Exhaustion must be a cumulative thing for me, for after I did my 8 hours of work today, I lay down on the sofa, my eyes hurting a  bit and did not wake until 3 hours later.

Another hot, muggy sunny day here and I’ll probably put more food on the grill to cook outside.  Am beginning to wonder that even with the cost of charcoal and lighter fluid, if its a 50-50 or better  cost effective way of preparing food compared to cooking on the stovetop.

Son has yet to find a job that provides him more hours to work and more $$$.  This is his 3rd season there and he’s still just making $7+ an hour and now he’s one of the staff there who knows what’s what.  So with the ever increasing number of banked air miles, have mused about taking him to japan for a number of reasons, but one, to climb Fuji.

I’ve been there done that looong ago and its not that big a deal.  It is not really a dangerous climb; no ropes, rock picks, you just schlep up a volcanic rock pile and schlep back down.  There are conditions of course. One is you need to be in shape, like jog regularly shape for the altitude is one thing a climber fights- the summit is I believe 13,000 ft  plus some change, high.  Cold is another. even during the climbing season in mid-August, while it may be sweltering at sea level, the higher you go the colder it gets, like mid-winter cold at night (when I think most climbers take on the mountain). and you need to be able to shoulder a backpack with ample amounts of fluid for hydration and high-energy food.

Its a chance too to see Japan at its worst; being charged more than exorbitant prices for a small cup of miso soup or amazaki, or even a small spot to rest during the climb. But also a place to enjoy the experience with the many others who have untaken the climb.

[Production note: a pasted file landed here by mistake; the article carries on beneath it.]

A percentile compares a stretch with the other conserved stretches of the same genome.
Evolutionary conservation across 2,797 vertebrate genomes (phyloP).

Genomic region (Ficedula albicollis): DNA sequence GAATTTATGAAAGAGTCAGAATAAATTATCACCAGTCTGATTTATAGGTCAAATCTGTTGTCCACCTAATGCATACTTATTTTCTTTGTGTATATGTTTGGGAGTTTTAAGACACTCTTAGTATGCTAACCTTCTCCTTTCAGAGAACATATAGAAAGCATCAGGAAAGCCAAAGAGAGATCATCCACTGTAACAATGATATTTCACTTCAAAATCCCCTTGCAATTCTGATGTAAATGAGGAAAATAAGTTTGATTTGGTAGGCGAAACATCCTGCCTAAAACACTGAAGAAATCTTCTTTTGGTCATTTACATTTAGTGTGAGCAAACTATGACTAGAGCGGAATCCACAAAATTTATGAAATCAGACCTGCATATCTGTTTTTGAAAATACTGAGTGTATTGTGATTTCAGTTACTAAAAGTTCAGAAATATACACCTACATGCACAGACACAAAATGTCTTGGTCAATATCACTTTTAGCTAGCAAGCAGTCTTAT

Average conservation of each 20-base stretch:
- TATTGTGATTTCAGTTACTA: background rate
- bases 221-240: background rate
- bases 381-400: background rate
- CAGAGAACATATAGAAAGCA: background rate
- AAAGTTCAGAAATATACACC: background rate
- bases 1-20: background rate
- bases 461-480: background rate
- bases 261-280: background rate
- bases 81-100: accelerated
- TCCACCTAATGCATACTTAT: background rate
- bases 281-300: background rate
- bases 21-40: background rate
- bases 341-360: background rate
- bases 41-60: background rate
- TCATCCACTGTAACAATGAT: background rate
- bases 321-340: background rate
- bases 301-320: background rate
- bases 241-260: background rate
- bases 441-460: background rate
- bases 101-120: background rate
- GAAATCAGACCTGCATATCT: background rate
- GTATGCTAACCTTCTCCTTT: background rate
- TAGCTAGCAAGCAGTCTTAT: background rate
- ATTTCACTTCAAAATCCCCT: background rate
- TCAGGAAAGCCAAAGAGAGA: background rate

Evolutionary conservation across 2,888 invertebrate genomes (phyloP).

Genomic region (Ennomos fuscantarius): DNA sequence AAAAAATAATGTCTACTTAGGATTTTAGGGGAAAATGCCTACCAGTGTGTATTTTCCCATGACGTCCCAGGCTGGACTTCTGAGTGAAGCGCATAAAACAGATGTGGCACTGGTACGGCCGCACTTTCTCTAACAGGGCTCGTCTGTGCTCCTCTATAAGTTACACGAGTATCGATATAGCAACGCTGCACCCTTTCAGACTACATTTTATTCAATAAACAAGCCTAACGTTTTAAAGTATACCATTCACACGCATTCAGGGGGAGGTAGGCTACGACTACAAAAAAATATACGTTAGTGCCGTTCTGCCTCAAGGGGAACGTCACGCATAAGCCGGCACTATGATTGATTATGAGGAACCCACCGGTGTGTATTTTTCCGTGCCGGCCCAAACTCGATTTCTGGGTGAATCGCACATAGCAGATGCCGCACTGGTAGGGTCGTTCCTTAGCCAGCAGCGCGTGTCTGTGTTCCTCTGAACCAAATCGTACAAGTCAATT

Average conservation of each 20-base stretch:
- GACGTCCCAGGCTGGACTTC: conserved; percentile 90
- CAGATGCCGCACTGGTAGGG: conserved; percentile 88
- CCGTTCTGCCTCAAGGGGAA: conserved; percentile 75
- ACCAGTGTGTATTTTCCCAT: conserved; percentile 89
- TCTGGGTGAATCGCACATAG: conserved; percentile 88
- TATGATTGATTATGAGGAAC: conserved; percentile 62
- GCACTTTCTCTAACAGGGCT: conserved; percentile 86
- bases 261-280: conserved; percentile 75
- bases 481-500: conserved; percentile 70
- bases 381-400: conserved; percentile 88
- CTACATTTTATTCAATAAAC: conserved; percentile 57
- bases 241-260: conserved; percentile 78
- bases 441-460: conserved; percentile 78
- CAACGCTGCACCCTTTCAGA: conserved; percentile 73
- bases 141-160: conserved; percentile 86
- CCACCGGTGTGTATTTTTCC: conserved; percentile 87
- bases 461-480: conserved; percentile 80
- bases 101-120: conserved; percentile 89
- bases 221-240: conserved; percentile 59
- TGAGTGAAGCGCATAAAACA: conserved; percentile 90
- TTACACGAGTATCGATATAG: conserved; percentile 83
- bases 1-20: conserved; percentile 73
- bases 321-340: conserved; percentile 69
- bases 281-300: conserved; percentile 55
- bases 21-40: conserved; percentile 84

And a cool thing to say when asked about one’s summer vacation 😉

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5 Responses to Crash

  1. I lost any interest in climbing Fuji-san when I learned not only of the crowds but the vending machines on top. Thanks but no thanks …

    • Things must have changed since. Don’t recall vending machines at the summit, but would not be surprised. As I said, the experince also let’s you see Japan at it one of it crassest levels. The crowds one really can’t avoid since the offical climbing season is/was just a month.

    • PS: if crowds are problematic, Japan is one of the last places you should be. 😉
      PPS: would be surprised ether if the vending machines at the summit want 500 yen or a itsy-bitsy 100ml can of coke.

  2. The short climbing season guaranteed crowds and that, with the vending machines, deterred. Crowds in a city and in a place of nature are very different experiences to my sensibilities. All things considered, I dealt well with Tokyo’s density; crowds on the beach or mountain, thanks but I’ll pass.

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